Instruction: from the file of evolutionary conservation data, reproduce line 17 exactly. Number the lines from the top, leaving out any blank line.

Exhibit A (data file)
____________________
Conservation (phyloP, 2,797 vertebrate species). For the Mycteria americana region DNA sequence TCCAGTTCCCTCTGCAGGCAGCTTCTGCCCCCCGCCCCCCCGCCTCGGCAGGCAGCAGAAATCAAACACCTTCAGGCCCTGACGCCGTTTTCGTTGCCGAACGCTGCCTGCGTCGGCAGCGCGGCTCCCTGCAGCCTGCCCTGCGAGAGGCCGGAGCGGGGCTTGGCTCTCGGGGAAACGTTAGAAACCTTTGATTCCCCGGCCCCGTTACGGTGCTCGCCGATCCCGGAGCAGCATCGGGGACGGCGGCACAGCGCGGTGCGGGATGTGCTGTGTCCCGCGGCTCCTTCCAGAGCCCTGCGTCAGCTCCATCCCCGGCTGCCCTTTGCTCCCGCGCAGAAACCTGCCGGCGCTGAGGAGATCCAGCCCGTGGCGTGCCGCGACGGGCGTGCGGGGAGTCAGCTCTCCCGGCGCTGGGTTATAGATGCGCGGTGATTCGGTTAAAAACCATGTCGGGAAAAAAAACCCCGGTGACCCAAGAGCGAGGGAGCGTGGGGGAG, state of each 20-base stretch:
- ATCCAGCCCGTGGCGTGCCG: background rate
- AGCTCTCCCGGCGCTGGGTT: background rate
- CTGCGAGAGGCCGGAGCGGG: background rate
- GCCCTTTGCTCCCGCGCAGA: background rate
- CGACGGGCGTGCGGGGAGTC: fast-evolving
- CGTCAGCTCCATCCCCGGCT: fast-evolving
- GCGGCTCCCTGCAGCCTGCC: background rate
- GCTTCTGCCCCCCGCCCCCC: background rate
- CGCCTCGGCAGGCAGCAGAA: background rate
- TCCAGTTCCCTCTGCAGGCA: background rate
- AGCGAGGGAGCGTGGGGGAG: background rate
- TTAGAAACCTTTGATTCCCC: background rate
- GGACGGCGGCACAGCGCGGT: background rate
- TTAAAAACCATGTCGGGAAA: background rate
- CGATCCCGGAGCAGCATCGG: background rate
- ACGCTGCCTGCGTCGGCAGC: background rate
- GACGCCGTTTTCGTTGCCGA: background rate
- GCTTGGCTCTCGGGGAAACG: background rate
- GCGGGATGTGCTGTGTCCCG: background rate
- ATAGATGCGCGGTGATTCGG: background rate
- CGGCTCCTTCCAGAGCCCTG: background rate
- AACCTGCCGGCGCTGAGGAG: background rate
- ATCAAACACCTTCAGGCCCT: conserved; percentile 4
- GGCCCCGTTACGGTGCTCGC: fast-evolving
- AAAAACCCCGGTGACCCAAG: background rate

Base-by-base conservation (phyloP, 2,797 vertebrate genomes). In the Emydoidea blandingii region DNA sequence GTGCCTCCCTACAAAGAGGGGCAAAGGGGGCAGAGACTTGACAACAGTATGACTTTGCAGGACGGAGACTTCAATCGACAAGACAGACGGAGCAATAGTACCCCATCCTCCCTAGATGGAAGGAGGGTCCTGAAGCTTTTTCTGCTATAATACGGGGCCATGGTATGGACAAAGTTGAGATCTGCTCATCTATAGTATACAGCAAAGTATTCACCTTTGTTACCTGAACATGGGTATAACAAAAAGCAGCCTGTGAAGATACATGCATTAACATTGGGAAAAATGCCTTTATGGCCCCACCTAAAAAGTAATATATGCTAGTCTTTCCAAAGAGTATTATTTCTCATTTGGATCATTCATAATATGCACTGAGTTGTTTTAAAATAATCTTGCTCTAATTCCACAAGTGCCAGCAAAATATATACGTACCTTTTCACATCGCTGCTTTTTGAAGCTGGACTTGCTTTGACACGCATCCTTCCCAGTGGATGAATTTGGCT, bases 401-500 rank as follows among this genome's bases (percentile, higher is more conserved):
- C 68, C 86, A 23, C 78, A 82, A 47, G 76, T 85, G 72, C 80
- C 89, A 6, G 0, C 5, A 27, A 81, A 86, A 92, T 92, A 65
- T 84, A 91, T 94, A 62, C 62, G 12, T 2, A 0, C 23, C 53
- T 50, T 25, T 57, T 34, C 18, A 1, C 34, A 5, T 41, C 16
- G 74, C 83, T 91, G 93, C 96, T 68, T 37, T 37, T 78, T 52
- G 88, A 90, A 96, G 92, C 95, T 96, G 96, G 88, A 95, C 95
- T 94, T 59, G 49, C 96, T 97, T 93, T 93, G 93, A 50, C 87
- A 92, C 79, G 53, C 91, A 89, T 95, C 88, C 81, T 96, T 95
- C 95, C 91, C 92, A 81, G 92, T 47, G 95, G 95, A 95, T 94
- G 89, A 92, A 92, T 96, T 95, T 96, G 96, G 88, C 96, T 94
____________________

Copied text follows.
- ACGCTGCCTGCGTCGGCAGC: background rate